Ref NoBSUCA/OD/1/32
CollectionOliver Double Collection
TitleDave Gorman interviewed by Oliver Double
Name of creatorDouble, Oliver, 1965-
Duration52 min. 59 sec.
Extent1 sound disc (MiniDisc) (80min)
1 audio file Broadcast WAVE Format (BWF)
DescriptionDave Gorman interviewed by Oliver Double by telephone, 29th June 2004 This interview was conducted by Double for his book 'Getting the Joke: The Inner Workings of Stand-Up Comedy' (2005)

Summary: [00:04] Phone call begins [00:08] Oliver Double opens by talking about his interest in the fringes of stand-up comedy, such as double-acts, spoken word like Henry Rollins, [00:28] Oliver Double asks Dave Gorman [DG] about his documentary comedies and how his stand-up transitioned into this [00:40] DG answers that it happened by accident [00:50] Oliver Double asks why DG got bored with stand-up, to which DG replies that he found it hard to care about doing a set repeatedly
[01:21] DG talks about doing different shows in Edinburgh [02:27] DG discusses a show he did called Reasons To Be Cheerful, an analysis of the lyrics to the song [02:58] DG describes it as a stand-up show with a set list Ian Dury wrote in 1979 [03:09] DG talks about the idea with his manager [04:00] DG did previews of the show in March
[04:24] DG talks about how he had difficulty finding the lyrics to the next verse of the song [04:41] he goes to the British Library to look for the correct editions of Smash Hits for the lyrics [05:08] DG discusses how telling that anecdote at the preview was funnier than his jokes [05:58] DG says the show became a documentary about the making of the stand-up show and the research he did
[06:56] Oliver Double mentions the obsessional quality to DG’s work [07:15] there were nuggets of that early on and he brings up the maths routine DG did [07:35] DG talks about his two favourite pieces of stand-up he ever did. [08:27] DG says another reason he got bored with stand-up was that he didn’t like the cynicism of stand-up [09:20] he wanted to write comedy about stuff he liked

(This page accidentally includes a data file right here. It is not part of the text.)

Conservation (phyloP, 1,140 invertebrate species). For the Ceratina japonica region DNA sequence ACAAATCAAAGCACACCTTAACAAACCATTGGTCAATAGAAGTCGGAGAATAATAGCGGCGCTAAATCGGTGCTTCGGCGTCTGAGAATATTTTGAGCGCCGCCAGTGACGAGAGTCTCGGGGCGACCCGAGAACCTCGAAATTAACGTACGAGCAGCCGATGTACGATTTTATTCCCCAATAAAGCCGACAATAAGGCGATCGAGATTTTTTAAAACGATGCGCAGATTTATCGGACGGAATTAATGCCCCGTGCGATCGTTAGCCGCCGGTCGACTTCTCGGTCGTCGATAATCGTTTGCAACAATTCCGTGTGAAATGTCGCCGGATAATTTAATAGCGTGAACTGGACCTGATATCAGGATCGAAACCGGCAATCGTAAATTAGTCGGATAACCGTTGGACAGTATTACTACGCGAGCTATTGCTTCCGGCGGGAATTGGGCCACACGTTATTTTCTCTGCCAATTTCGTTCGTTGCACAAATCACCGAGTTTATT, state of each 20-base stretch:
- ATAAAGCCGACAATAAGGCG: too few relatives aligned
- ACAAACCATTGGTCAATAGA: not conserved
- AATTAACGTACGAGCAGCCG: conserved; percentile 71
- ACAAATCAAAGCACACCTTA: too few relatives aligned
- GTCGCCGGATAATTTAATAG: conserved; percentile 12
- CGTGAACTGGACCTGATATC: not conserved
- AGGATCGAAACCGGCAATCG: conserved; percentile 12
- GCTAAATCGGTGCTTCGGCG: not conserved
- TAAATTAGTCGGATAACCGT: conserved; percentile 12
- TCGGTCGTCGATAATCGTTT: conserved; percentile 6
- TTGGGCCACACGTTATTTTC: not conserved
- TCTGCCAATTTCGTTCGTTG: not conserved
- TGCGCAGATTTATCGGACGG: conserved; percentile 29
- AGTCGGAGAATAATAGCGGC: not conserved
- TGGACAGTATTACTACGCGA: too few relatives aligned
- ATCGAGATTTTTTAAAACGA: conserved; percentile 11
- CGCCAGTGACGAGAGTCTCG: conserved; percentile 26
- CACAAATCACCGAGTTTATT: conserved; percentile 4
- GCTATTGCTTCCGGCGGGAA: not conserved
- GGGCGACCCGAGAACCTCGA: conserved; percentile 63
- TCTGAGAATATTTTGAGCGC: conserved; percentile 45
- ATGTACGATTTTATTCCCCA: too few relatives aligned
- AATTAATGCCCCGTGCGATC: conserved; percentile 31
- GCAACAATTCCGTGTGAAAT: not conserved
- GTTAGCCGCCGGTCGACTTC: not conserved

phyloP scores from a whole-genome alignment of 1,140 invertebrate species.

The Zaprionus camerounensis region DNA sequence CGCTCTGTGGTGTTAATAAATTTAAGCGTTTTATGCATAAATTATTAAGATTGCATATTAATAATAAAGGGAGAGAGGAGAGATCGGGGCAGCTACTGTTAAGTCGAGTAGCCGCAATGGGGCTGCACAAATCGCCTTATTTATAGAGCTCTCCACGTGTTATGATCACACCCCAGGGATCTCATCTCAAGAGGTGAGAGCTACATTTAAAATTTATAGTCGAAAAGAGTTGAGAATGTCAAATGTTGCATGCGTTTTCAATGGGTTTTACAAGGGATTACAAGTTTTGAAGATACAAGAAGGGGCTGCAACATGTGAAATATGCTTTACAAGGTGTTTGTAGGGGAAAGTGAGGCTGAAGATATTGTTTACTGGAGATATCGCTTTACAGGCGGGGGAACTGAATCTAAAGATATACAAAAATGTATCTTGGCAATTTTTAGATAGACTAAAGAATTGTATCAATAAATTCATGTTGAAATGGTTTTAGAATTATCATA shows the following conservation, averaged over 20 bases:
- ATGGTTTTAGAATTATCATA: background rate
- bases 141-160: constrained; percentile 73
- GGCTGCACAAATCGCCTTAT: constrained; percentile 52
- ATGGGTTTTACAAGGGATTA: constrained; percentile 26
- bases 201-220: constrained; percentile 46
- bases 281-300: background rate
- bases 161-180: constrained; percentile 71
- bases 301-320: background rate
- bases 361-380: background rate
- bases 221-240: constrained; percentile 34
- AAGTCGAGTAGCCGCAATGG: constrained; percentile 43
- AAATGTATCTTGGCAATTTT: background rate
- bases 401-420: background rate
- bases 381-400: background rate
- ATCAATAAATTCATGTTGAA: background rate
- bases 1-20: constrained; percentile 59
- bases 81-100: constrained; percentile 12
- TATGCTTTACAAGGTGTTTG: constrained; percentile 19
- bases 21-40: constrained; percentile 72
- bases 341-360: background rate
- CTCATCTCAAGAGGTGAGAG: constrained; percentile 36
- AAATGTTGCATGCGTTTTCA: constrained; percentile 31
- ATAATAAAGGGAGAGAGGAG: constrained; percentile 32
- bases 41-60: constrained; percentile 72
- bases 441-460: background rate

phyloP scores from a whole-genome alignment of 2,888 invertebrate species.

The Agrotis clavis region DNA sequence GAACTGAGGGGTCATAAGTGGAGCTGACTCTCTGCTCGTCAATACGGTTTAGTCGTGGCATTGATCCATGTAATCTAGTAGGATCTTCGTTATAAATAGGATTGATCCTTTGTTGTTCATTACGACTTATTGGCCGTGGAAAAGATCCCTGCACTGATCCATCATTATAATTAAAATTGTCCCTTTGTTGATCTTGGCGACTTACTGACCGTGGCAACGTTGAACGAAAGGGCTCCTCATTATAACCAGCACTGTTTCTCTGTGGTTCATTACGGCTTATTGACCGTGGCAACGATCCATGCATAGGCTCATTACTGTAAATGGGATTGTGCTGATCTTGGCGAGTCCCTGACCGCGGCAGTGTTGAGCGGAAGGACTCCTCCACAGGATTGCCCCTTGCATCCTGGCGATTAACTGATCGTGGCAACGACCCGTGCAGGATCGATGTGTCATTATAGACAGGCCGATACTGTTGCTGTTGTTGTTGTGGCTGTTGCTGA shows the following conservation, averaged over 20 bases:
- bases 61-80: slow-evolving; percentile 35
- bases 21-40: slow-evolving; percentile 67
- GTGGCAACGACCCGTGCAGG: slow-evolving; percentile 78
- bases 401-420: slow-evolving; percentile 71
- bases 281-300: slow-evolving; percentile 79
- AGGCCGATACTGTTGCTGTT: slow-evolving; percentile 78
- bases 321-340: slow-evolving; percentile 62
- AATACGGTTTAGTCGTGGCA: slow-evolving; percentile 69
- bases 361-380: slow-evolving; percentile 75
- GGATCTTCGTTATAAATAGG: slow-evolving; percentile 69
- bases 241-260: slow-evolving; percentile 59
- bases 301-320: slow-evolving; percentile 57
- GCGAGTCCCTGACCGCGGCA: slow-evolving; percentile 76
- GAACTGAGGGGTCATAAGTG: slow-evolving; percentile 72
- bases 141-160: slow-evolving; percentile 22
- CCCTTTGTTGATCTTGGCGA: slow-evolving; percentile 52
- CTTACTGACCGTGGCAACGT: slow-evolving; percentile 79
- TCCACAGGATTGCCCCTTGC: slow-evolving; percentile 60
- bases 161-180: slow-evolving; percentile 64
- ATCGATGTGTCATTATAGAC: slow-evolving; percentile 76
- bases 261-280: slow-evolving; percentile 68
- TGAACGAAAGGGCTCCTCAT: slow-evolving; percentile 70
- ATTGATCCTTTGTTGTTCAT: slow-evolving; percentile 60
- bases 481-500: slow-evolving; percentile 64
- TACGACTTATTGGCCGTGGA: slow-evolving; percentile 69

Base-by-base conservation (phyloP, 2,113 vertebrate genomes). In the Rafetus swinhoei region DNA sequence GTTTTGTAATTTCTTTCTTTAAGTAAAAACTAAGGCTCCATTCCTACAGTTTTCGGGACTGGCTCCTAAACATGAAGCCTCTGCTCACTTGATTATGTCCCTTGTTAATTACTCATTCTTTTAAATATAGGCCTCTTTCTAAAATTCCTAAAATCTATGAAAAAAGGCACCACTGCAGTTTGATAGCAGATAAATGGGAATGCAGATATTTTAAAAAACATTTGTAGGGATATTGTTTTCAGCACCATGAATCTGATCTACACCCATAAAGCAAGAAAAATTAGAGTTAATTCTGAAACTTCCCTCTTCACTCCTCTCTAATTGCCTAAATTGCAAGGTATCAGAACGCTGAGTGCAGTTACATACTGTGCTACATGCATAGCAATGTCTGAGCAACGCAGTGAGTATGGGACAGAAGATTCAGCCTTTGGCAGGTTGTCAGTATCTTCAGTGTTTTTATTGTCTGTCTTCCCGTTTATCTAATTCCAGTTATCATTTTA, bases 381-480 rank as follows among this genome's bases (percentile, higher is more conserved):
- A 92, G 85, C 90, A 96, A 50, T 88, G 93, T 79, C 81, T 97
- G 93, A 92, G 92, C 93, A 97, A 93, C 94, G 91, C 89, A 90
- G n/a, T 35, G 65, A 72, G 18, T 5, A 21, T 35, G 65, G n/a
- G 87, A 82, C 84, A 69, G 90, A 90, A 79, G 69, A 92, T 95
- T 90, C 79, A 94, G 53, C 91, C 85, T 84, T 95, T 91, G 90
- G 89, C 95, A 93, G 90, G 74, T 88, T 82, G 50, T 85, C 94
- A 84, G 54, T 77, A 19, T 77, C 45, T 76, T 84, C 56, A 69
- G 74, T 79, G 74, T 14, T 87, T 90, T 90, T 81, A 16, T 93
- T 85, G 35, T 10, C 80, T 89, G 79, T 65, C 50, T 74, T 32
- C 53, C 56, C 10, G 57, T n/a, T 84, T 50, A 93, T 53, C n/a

[09:29] DG discusses the maths routine [09:49] DG bought a book in Waterstone’s called Fermat’s Last Theorem by Simon Singh [11:05] DG wanted to convey his fascination at maths to people.
[11:50] Oliver Doubles asks how DG got into stand-up in the first place. [12:24] it was always a passion of his [12:35] there was Amnesty International tour sponsored by Red Stripe [13:06] Frank Skinner was hosting most of them, Tim Clark, Henry Normal, Jo Brand, Otiz Cannelloni, [13:20] DG did a stand-up comedy workshop [13:57] he wrote John Hegley inspired stand-up poetry [14:12] Caroline Aherne was there [14:35] Henry Normal asked DG if he would do a benefit gig in Salford, and Frank Skinner offered him a gig in Birmingham.
[15:40] Oliver Double mentions a comedy community in Manchester [15:57] DG used to do a new material gig at Band on the Wall [16:38] Caroline Aherne sometimes did characters and sometimes was herself, Steve Coogan did characters, John Thompson did impressions, Bob Dillinger had a guitar, Brute Farce were a double act, Henry Normal was a poet, and DG did stand-up [17:52] DG was amazed at the negative attitude towards open-spot comedians in London, and preferred the supportive attitude and lack of prejudice in Manchester. [18:14] DG passed the Manchester attitude on to people like Chris Addison and Tony Burgess.
[18:38] Oliver Double talks about the Cuddly Dudley club, Caroline Aherne and Peter Hook. [19:07] DG talks about London comics’ dismissive attitudes towards him at the time.